What to do and not to do to keep indoor air healthy during big storms

    Winds and rain are still whipping, but officials already have some post-storm warnings, so people huddled and tucked safely away from the storm don’t encounter indoor health problems.


    Don’t use the oven or an outside grill to heat the house.

    Never set up a generator inside, not even in a garage or partially enclosed space, said Emily Knearl, spokeswoman with the Delaware Division of Public Health.

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    “If you feel weak, sick or dizzy using a generator, get to fresh air right away,” Knearl said. “Carbon monoxide [sometimes created by] generators can kill within minutes.”

    Children’s Hospital of Philadelphia emergency medicine physician Fred Henretig is the senior toxicologist for the Poison Control Center in Philadelphia.

    Center officials often notice a spike in calls when power outages become widespread and more people begin running portable generators.

    “People sometimes forget those are internal combustion engines, just like an automobile engine is. They are producing carbon monoxide as a by product,” Henretig said. “That’s why we want to get the word out now.”

    The number for poison control is the same across the United States, 800-222-1222.

    “Mild symptoms often begin with headache and nausea, feeling a little listy, sometimes a fainting spell,” Henretig said.

    “If someone has collapsed call 911,” Henretig said. “I think, if it’s a more subtle situation and someone is just feeling ill and they are not sure what’s going on, then calling the poison control center is certainly reasonable.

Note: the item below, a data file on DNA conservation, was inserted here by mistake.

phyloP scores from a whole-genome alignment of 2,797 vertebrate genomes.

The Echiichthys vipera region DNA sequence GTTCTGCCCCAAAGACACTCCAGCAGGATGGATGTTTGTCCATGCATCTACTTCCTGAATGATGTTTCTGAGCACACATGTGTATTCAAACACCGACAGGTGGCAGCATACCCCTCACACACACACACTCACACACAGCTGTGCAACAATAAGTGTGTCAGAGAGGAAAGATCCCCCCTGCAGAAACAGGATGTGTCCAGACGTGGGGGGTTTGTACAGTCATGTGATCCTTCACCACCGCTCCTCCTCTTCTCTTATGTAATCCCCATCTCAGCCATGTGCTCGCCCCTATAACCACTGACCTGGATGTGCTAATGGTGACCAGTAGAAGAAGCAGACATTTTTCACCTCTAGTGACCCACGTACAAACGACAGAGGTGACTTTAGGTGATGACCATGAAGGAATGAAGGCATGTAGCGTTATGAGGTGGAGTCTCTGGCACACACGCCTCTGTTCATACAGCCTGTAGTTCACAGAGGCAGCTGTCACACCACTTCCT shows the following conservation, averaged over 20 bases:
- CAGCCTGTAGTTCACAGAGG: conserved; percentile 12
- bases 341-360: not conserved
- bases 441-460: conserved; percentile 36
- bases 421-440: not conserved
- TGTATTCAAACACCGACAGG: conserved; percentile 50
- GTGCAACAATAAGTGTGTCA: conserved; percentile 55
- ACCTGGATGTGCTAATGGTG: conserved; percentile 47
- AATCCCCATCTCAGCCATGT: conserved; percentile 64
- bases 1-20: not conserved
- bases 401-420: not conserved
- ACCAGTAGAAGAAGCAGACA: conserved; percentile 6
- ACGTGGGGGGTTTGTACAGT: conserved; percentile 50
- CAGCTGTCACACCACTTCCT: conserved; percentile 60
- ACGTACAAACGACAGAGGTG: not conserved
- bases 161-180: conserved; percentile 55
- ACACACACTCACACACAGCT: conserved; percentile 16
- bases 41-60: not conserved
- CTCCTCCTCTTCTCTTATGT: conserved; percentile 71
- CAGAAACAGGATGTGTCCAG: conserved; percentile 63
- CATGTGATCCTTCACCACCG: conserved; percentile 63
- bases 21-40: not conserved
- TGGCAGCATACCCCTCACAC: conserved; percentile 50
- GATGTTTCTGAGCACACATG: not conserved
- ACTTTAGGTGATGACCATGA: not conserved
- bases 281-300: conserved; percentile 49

In Delaware, the Storm Recovery Call Center–866-408-1899–opens at noon Tuesday. Health division staffers can answer a long list of basic questions.

    “How do you find out if your food is safe after a power outage or flood? How do you disinfect your water?” Knearl said. “How do you prevent mold? What’s the safest way to clean a flooded basement? Even how to re-open a restaurant or food establishment after flooding.”

    If water seeps inside, it may take as long as 48 hours to rid a home of excess moisture to prevent mold. Close windows and doors if you are using a dehumidifier, open them wide if you don’t have one.

    “It’s important to not only to dry out your property, but it’s important to disinfect it,” Knearl said. “They need to use bleach, mildew removers and disinfectant. You may need to remove parts of walls, and ceiling and floors to completely dry out the house.”

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